However, R. William Jones, Secretary General of FIBA, ordered the clock to be reset again at 0:03 and the game replayed from that point. This time, the Soviet's Aleksander Belov and the USA's Kevin Joyce and Jim Forbes went up for the pass, and Belov caught the long pass from Ivan Edeshko at the foul line, sending the two Americans sprawling. Belov then drove to the basket for the layup and the winning points as the buzzer sounded. The U.S. team quickly filed a protest after the game, which was heard by a five-man Jury of Appeal. In a 3-2 decision (divided along ideological lines between Communist and non-Communist countries), the Jury voted down the protest and awarded the gold medals to the Soviet team. The U.S. players voted unanimously to refuse their silver medals; several team members have directed in their wills that their heirs are never to accept the medals, even posthumously.
The 1980 U.S. team, which featured a number of future NBA players, was the youngest American national team ever assembled. Unable to compete in the Olympics due to the boycott, it instead participated in the "Gold Medal Series," a series of games against NBA all-star teams in various U.S. cities, recording a 5-1 record.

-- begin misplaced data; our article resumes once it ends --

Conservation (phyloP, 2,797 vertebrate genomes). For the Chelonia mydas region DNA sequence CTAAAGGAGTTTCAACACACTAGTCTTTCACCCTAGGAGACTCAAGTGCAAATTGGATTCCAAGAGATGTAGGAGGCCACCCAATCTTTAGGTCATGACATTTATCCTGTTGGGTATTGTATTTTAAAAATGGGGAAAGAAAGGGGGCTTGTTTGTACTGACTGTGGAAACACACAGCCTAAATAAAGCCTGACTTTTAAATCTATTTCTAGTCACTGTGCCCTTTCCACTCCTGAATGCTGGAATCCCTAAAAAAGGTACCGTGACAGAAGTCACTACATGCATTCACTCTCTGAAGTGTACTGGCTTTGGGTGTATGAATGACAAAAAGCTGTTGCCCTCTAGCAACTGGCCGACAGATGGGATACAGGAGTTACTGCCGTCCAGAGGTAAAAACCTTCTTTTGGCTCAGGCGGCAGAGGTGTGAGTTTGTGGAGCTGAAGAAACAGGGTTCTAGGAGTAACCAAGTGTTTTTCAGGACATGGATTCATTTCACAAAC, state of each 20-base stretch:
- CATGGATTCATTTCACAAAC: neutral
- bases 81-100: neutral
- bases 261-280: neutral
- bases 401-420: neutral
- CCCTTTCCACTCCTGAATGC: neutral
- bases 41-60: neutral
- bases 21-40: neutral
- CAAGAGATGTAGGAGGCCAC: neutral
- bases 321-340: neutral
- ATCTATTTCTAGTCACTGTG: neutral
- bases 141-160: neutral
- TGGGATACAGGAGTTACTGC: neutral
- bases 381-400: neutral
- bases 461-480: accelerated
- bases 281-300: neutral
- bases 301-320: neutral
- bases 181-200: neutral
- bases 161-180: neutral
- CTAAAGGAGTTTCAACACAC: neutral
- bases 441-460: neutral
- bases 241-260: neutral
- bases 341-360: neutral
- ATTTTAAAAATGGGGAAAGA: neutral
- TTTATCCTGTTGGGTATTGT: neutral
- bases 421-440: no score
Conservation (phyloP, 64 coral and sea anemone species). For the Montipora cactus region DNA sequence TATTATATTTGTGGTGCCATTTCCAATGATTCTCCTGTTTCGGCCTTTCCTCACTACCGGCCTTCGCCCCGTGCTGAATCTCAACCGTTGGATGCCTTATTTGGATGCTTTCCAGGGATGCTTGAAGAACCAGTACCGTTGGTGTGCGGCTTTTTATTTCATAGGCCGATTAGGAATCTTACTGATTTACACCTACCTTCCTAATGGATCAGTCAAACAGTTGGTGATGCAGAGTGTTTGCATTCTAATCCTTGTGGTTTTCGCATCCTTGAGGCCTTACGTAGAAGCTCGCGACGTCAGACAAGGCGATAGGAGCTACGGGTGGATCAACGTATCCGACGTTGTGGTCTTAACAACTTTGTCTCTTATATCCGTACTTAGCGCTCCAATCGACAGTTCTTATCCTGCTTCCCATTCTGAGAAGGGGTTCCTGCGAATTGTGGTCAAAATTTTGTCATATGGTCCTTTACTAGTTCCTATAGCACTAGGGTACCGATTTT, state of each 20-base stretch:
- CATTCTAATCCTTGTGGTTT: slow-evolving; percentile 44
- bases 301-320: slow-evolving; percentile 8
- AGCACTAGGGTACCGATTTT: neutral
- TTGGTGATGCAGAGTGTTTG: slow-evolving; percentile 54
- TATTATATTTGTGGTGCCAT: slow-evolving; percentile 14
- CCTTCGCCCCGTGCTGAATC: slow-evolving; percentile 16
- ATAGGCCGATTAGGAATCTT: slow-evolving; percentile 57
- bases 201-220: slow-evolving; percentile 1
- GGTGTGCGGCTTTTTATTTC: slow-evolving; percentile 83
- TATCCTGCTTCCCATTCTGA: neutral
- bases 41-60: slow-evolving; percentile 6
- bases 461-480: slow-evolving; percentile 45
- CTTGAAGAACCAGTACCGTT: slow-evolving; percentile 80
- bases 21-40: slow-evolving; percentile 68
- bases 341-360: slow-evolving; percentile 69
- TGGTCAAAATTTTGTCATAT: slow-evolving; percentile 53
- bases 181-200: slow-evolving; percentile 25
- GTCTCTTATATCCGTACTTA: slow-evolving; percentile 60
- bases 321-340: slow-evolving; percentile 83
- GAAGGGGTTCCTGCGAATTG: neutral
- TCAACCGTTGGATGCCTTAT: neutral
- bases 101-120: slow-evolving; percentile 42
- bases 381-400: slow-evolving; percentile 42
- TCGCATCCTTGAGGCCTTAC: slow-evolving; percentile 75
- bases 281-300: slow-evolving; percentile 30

Michael Jordan, Patrick Ewing, and Chris Mullin, future members of the '92 Dream Team, made their Olympic debuts. Jordan led the team with 17.1 points per game, and Bob Knight coached the team to an 8-0 record and another Olympic gold.
In regards to drug-testing the athletes, according to USA Basketball spokesperson Craig Miller, "Since 1990, all of our teams have been tested in competition. I believe since around 1988 we have also been subject to out-of-competition testing. We have been 100 percent fully compliant with USADA and WADA.
The team assembled by USA Basketball for the tournament in Barcelona in 1992, was one of the most illustrious collections of talent assembled in the history of international basketball. Of the twelve players on the team, ten were named in 1996 among the 50 Greatest Players in NBA History, the NBA's official list of the 50 greatest players of the league's first 50 years. Because of this star line-up, the team's games usually featured opposing teams asking for pregame photos with their U.S. opponents—their idols.